As soon as you say “no,” the waterworks begin.
“But mom!” your son says, dramatically flailing himself on the floor.
After a few seconds, the drama turns ugly. Now he’s pounding his fists on the tile and screaming wildly.
It’s just too much to bear.
“Fine. Here’s one more. That’s it.” you say, fuming.
He sits up, smiling. The storm is over as quickly as it started.
You are left feeling manipulated. He seems to know which buttons to push at just the right times to get his way.
And you hate it.
It seems like the only thing that works is to give in. Or yell. Or a combination of both.
Are You Being Manipulated?
Whether it’s an intentional act of disobedience or a random meltdown. Your child’s behavior has meaning.
When you see their behavior as manipulative, you start to see your child in a negative light. Suddenly they are “selfish” or “greedy.” You impose harsh punishments. And you may even feel as if you want to seek revenge: “I’ll show her not to manipulate me.”
Instead of thinking of your child’s acting out behavior as manipulative, think of it as having a purpose. All misbehavior is emotionally driven. And, all misbehavior is a cry for help.
Your child needs something from you! In that moment, their behavior is the only way they know how to get these needs met.
When you see your child’s misbehavior in this light, you start to see them as imperfect children who need your support. You look for solutions, not punishments. And you are more willing to give guidance and support.
Related: To the exhausted parent: You’re not doing it wrong.
How to Respond to Misbehavior.
First, commit to thinking of your child’s misbehavior as a cry for help, not an intentional manipulation by your “rude” and “disrespectful” child.
Next, decide to respond instead of react to the behavior.
Finally, ask yourself these 3 questions.*
- “Why is my child acting this way right now?” Look at their behavior from an outside perspective. Be curious instead of making assumptions. Here are some examples of what your child may be thinking:
- I need more attention
- I need to feel valued
- I need to be challenged
- I need to feel powerful
- I need help managing my big feelings
- I need more support
- I need to learn new skills
- I need to be understood
- I am feeling: scared, uncertain, overwhelmed, understimulated, frustrated, detached, sad, angry, helpless, frightened, stressed, pressured, incompetent, forced, misunderstood, left out, disconnected…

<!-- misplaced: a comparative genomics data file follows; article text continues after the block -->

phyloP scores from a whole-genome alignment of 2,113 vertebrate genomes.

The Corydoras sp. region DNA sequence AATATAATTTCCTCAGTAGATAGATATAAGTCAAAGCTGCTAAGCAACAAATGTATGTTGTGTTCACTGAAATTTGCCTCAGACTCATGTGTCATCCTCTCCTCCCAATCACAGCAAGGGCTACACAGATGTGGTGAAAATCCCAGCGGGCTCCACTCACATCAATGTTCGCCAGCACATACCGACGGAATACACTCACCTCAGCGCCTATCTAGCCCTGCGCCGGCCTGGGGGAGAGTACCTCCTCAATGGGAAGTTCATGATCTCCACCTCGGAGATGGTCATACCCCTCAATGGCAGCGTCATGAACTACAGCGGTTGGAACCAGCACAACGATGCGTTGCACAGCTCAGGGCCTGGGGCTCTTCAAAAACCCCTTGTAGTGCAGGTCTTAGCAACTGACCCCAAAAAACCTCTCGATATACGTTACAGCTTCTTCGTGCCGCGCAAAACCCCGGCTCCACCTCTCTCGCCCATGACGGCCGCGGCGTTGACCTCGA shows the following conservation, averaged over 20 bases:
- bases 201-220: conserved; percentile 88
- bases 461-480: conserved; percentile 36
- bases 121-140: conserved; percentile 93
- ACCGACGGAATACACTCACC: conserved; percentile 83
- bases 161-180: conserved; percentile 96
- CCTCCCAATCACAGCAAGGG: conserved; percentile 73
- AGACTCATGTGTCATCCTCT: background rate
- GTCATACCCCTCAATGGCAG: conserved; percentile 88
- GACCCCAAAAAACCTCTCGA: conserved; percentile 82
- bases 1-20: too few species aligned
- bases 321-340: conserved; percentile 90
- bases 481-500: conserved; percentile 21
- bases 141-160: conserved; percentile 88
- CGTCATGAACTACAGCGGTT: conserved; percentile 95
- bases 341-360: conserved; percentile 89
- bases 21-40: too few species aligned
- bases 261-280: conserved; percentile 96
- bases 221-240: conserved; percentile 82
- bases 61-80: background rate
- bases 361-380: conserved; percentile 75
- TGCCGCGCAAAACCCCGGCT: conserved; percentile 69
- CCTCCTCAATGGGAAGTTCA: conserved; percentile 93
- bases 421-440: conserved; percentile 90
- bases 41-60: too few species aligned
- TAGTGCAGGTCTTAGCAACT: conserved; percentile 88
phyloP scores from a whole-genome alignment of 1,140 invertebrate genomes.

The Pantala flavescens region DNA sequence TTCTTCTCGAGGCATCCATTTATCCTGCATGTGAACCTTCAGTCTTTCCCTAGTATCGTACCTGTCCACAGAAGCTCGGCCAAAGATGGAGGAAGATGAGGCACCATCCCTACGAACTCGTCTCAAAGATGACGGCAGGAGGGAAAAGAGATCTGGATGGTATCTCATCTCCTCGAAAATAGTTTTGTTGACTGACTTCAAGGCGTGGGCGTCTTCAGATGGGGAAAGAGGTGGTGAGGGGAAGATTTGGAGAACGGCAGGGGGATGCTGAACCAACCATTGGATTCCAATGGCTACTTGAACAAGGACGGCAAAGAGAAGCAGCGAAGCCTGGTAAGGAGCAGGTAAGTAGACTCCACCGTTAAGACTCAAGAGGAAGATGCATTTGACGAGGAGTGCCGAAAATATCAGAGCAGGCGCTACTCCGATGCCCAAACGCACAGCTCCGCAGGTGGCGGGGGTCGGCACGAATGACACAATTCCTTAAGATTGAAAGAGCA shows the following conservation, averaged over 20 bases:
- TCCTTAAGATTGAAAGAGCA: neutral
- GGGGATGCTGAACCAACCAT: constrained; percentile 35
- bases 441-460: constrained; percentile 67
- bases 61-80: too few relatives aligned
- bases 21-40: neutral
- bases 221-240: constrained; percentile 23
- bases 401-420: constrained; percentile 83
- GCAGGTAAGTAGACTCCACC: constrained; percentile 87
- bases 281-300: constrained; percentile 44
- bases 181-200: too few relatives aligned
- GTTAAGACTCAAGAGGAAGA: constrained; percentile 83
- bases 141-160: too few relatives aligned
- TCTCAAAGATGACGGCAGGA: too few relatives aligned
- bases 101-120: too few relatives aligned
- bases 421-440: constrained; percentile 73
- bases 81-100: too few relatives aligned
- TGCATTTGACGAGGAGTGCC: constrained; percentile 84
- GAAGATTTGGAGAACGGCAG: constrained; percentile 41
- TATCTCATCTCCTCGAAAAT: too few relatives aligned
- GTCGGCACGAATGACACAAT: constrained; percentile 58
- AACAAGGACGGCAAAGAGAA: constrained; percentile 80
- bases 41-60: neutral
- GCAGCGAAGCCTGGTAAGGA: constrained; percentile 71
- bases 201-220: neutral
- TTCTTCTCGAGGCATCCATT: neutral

- What lesson do I want to teach in this moment? -Does your child need to learn how to handle disappointment? How to ask for something without whining? How to share with his sister? Learn how to set goals for discipline in this post.
- How can I best teach this lesson? -This is not about finding the “perfect consequence” it’s about staying calm enough to think through the situation and figuring out the best way to support your child in making a better decision next time.
Identifying the underlying message is not always easy. It takes some keen observations from someone with a calm mind. (Which means you’re probably not going to find answers to these questions if you’re engaged in a power struggle.)
Related: Beyond “Take a Deep Breath”: Help for Angry Parents.
Let’s Give it a Try.
You say “no,” and the waterworks begin.
Instead of feeling frustrated and manipulated, you see his response as a cry for help.
Why is he acting this way? He’s disappointed. He’s flooded with big feelings and doesn’t know how to manage them. He obviously doesn’t know how to express them with words either.
What lesson do you want to teach? How to handle disappointment! And, how to let you know that he’s upset without throwing a tantrum or screaming.
How can you best teach this lesson? You get down on the floor next to him and say, “I know you’re disappointed. You wanted more and I said, ‘no.'” Then, you offer a big bear hug and engage him in a little wrestle which diffuses the meltdown. Later in the day, you find an opportunity to talk about feeling disappointed and practice saying appropriate responses, “Bummer! I was hoping for one more turn.” Or, “Can I set a cookie aside for after lunch?”
At first, there might be some trial and error. And that is OK. The more often you seek to understand, rather than just respond with a consequence, the easier – and more effective – your responses will be!
*These questions are from No Drama Discipline, by Daniel Siegel and Tina Payne Bryson. If you’re looking for an awesome parenting book, this is a must-read.
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